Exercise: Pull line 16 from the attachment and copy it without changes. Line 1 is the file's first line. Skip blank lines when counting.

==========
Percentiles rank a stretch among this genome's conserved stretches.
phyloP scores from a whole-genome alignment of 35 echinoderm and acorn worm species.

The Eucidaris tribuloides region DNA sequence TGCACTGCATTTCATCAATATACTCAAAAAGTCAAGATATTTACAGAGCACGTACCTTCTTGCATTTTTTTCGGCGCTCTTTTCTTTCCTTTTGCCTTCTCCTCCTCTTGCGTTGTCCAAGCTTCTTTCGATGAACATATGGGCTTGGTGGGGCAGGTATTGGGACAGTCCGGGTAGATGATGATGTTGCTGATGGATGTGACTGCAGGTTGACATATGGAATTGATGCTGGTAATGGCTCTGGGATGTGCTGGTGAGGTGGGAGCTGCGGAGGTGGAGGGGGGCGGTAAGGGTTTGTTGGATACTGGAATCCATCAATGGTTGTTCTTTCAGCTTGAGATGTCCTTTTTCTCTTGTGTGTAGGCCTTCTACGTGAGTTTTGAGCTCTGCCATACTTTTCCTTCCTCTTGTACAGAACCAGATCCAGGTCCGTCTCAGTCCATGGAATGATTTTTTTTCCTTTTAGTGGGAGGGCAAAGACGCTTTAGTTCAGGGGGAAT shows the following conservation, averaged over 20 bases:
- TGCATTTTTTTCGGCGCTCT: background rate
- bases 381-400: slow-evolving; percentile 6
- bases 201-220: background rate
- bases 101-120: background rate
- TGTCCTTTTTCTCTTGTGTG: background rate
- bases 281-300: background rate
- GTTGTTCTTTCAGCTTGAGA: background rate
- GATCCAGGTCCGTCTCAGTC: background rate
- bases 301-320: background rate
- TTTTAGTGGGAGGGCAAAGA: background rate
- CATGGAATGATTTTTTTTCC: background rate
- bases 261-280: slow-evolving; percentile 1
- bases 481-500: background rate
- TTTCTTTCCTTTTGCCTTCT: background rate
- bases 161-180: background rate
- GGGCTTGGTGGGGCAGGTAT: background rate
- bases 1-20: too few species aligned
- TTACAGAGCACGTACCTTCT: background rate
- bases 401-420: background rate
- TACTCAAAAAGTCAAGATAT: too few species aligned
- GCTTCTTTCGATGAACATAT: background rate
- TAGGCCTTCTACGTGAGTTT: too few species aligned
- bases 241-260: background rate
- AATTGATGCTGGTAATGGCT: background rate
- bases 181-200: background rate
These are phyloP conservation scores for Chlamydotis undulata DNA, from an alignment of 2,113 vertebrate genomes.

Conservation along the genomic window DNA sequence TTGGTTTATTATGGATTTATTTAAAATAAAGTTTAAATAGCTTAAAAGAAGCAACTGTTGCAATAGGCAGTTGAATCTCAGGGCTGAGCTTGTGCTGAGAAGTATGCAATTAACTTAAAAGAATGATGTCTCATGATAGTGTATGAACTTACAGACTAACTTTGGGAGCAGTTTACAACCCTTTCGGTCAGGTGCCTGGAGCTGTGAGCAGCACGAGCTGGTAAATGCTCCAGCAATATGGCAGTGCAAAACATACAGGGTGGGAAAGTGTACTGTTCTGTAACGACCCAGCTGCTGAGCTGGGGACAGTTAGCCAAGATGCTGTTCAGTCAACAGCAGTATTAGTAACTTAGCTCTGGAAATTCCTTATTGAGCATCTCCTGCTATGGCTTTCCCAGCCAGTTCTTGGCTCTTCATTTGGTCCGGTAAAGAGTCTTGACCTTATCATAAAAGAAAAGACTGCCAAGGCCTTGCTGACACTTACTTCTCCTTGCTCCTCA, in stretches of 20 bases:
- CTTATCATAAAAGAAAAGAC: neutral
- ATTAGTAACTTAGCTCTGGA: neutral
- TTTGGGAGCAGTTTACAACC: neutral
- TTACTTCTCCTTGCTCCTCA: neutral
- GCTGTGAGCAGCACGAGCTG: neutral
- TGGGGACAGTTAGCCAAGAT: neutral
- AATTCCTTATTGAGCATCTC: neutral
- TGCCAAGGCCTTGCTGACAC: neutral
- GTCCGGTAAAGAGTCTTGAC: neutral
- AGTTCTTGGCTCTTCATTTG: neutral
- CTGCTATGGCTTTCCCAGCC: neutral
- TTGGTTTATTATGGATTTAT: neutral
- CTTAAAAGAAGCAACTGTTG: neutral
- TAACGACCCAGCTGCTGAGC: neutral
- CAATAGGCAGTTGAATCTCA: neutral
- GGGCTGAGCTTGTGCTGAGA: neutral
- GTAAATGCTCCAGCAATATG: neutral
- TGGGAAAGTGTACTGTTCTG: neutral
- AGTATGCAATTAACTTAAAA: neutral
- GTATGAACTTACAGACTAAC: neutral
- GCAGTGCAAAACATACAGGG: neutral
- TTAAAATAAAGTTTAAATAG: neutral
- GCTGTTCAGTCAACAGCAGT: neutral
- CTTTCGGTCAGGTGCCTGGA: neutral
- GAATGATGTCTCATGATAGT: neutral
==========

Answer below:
- bases 481-500: background rate